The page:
The key to this metric is the click-through rate. If there are some words that you rank high for that you couldn’t get a click if you paid for it, it’s possible someone else is. Competitors could be outbidding you or your client with AdWords and lowering your rank. These queries can also be a red flag for title tags and meta-descriptions. The copy could be turning away potential visitors with incorrect descriptions or boring copy.

If you find bizarre searches or depressing CTRs, look to where you can spruce up the SEO copy. Analytics aren’t just supposed to point out everything websites are doing wrong, they’re also supposed to present opportunities. Scour your queries for useful words you never even thought about using and consider them for future content or meta descriptions.

5. Identifying and Creating Goals

Goals in Google Analytics are different from Goals in a marketing campaign. Goals is synonymous to conversion in Google Analytics. Picture this: your company is launching a White Paper where visitors must input their email to read the whole thing. As the site goes live your team anxiously crowds around a computer monitor to see who signs up. Each time someone signs-up for the White Paper via email your entire team runs around the office screaming “GOOOAALLLL!” at the top of their lungs. Congrats, you just scored a goal.

That example is a tad overdramatic, and Google Analytics won’t cheer for you every time you make a sale, but it shows that thinking of goals in individual increments instead of broad ideas with help with your analytics.

Google Analytics uses a fantastic basketball example in their blog post for setting up Goal Funnels (Pau Gasol haters need not apply). The steps to purchase something on your page might make perfect sense to you but could be tripping up new visitors. By tracking several funnels you can see if and when potential customers are getting lost.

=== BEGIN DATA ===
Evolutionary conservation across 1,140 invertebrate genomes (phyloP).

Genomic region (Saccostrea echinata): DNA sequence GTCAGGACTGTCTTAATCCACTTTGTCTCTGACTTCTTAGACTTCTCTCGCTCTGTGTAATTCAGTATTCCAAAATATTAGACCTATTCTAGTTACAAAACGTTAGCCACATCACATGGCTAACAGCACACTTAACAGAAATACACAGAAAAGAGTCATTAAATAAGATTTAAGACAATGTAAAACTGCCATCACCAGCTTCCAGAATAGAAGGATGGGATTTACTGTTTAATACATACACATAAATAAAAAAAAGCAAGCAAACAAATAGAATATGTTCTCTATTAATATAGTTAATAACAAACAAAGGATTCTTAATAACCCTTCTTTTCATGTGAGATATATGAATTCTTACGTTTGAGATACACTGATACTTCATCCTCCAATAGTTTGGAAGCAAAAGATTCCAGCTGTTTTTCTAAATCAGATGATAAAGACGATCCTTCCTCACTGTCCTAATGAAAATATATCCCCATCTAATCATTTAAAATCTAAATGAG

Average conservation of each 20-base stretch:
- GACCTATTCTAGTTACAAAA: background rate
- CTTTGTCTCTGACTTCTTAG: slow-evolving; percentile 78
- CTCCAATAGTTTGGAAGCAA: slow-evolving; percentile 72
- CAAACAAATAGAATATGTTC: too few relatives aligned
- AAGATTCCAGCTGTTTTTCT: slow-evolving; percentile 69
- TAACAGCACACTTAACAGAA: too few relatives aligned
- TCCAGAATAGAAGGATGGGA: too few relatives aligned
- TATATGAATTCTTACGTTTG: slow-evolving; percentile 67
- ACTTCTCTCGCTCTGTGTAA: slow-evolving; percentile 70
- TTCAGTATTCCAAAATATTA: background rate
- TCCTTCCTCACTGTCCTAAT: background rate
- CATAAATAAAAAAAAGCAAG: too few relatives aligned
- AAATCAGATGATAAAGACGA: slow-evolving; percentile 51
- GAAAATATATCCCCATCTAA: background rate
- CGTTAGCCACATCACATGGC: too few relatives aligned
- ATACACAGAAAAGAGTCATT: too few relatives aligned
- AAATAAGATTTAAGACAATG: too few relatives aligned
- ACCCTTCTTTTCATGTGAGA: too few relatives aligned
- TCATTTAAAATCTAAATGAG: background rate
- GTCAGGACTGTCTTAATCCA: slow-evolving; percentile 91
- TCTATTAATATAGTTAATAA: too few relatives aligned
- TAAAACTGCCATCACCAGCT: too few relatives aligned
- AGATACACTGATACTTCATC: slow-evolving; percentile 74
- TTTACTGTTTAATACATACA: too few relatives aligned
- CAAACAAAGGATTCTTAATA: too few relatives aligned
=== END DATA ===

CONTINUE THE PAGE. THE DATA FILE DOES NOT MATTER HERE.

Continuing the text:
6. Follow Custom URLs

Now that you have your Goals all set up, and have hopefully created an easy to use Goal funnel, you can start to see whether the quality of traffic is low or high. By making URLs specific to each outlet, you can determine which campaigns are effective not only for driving traffic, but also for conversions.

Let’s say you get 75% of your referral traffic from Twitter and only 10% from Facebook. It would seem like Twitter is the more valuable outlet.  But if you compare the Goals from custom URLs you might see that the traffic from Facebook has a higher conversion rate than Twitter. This makes Facebook more valuable to your bottom line.

Getting visitors to your site is only half the battle, just like noting referral traffic is only half of your metrics. Once you see where quality traffic is coming from, you can reevaluate your social media strategy and to make improvements are repairs.

7. Site Content

Even the best social media and SEO strategy can be for naught if your site has irrelevant content. We discussed creating Goal funnels above and learning where visitors are getting lost in the buying process. Your visitors could be turned off from buying not only because of a poorly laid out site, but because your content isn’t what they expected.

When Google’s spiders crawl all over webpages they try to determine what the site is about. This is the one for CopyPressed: Fortunately for us, we are a site that covers such topics as marketing, building connections, curation and social media. If we were a site that focused exclusively on SEO or web development, these keywords would be pretty depressing.

When you think about keywords, you can’t just focus on what’s bringing your name up in searches, you have to think about what Google assumes your site is about. If Google thinks your site is about X, new visitors will probably think that too, even if you think it’s about Y.

8. ROI from AdWords Campaigns

This one is a no-brainer. Any money you put into paid searches you should more than get back. After all, what’s the point in paying for a high rank if it’s not going to help your campaign?

Focusing on ROI instead of CTR is what will separate the fair-weather analytics user from the experts. The rookie will compare CTR on AdWords with CTR in organic search, find the numbers from Adwords significantly higher (as they paid for those numbers) and come to the conclusion that their paid campaign was a success. After all, it increased traffic, right? Wrong.

Check the follow through of paid campaigns through specific URLs and other Google Analytics tools. Smashing Magazine goes further in-depth on how to do this. It doesn’t matter how much money you spend on a keyword if it brings back zero dollars to the company.